Raleigh, NC, United States

About The Author...

James founded a Workers’ Compensation consulting firm, J&L Risk Management Consultants, Inc. in 1996. J&L’s mission is to reduce our clients’ Workers Compensation premiums by using time-tested techniques. J&L’s claims, premium, reserve and Experience Mod reviews have saved employers over $9.8 million in earned premiums over the last three years. J&L has saved numerous companies from bankruptcy proceedings as a result of insurance overpayments.

James has over 27 years of experience in insurance claims, audit, and underwriting, specializing in Workers’ Compensation. He has supervised, and managed the administration of Workers’ Compensation claims, and underwriting in over 45 states. His professional experience includes being the Director of Risk Management for the North Carolina School Boards Association. He created a very successful Workers’ Compensation Injury Rehabilitation Unit for school personnel.

James’s educational background, which centered on computer technology, culminated in earning a Masters of Business Administration (MBA); an Associate in Claims designation (AIC); and an Associate in Risk Management designation (ARM). He is a Chartered Financial Consultant (ChFC) and a licensed financial advisor. The NC Department of Insurance has certified him as an insurance instructor. He also possesses a Bachelors’ Degree in Actuarial Science.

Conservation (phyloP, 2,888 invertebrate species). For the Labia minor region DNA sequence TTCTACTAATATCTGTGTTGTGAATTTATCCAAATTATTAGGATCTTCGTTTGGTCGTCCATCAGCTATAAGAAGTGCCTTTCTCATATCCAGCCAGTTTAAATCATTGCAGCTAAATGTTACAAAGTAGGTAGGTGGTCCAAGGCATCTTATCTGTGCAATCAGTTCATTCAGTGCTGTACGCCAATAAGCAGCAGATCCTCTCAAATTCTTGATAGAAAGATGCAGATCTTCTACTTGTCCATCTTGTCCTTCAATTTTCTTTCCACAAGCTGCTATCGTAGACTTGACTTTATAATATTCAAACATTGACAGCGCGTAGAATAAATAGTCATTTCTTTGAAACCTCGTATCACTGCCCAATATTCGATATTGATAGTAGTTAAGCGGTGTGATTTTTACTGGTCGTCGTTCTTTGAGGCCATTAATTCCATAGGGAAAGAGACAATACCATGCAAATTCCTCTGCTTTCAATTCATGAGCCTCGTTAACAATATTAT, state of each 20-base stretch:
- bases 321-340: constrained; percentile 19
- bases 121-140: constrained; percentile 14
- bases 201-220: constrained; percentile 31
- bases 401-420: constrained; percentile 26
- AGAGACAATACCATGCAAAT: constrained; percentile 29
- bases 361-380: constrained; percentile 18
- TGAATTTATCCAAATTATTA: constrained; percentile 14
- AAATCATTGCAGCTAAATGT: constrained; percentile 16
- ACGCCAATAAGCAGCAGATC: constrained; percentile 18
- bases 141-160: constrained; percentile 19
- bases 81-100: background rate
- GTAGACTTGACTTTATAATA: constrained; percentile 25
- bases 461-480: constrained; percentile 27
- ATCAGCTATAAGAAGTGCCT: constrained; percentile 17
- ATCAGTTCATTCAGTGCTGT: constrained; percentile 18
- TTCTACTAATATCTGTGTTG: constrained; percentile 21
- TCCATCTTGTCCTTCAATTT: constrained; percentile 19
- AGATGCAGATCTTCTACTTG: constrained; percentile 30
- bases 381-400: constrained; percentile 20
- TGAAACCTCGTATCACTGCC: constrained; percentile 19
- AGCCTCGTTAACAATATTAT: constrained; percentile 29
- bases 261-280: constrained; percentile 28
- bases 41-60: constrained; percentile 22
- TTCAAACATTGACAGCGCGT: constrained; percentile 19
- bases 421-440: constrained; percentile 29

LexisNexis has twice recognized his blog as one of the Top 25 Blogs on Workers’ Compensation. J&L has been listed in AM Best’s Preferred Providers Directory for Insurance Experts – Workers Compensation for over eight years. He recently won the prestigious Baucom Shine Lifetime Achievement Award for his volunteer contributions to the area of risk management and safety. James was recently named as an instructor for the prestigious Insurance Academy.

James is on the Board of Directors and Treasurer of the North Carolina Mid-State Safety Council. He has published two manuals on Workers’ Compensation and three different claims processing manuals. He has also written and has been quoted in numerous articles on reducing Workers’ Compensation costs for public and private employers. James publishes a weekly newsletter with 7,000 readers.

He currently possess press credentials and am invited to various national Workers Compensation conferences as a reporter.

James’s articles or interviews on Workers’ Compensation have appeared in the following publications or websites:

  • Risk and Insurance Management Society (RIMS)
  • Entrepreneur Magazine
  • Bloomberg Business News
  • WorkCompCentral.com
  • Claims Magazine
  • Risk & Insurance Magazine
  • Insurance Journal
  • Workers Compensation.com
  • LinkedIn, Twitter, Facebook and other social media sites
  • Various trade publications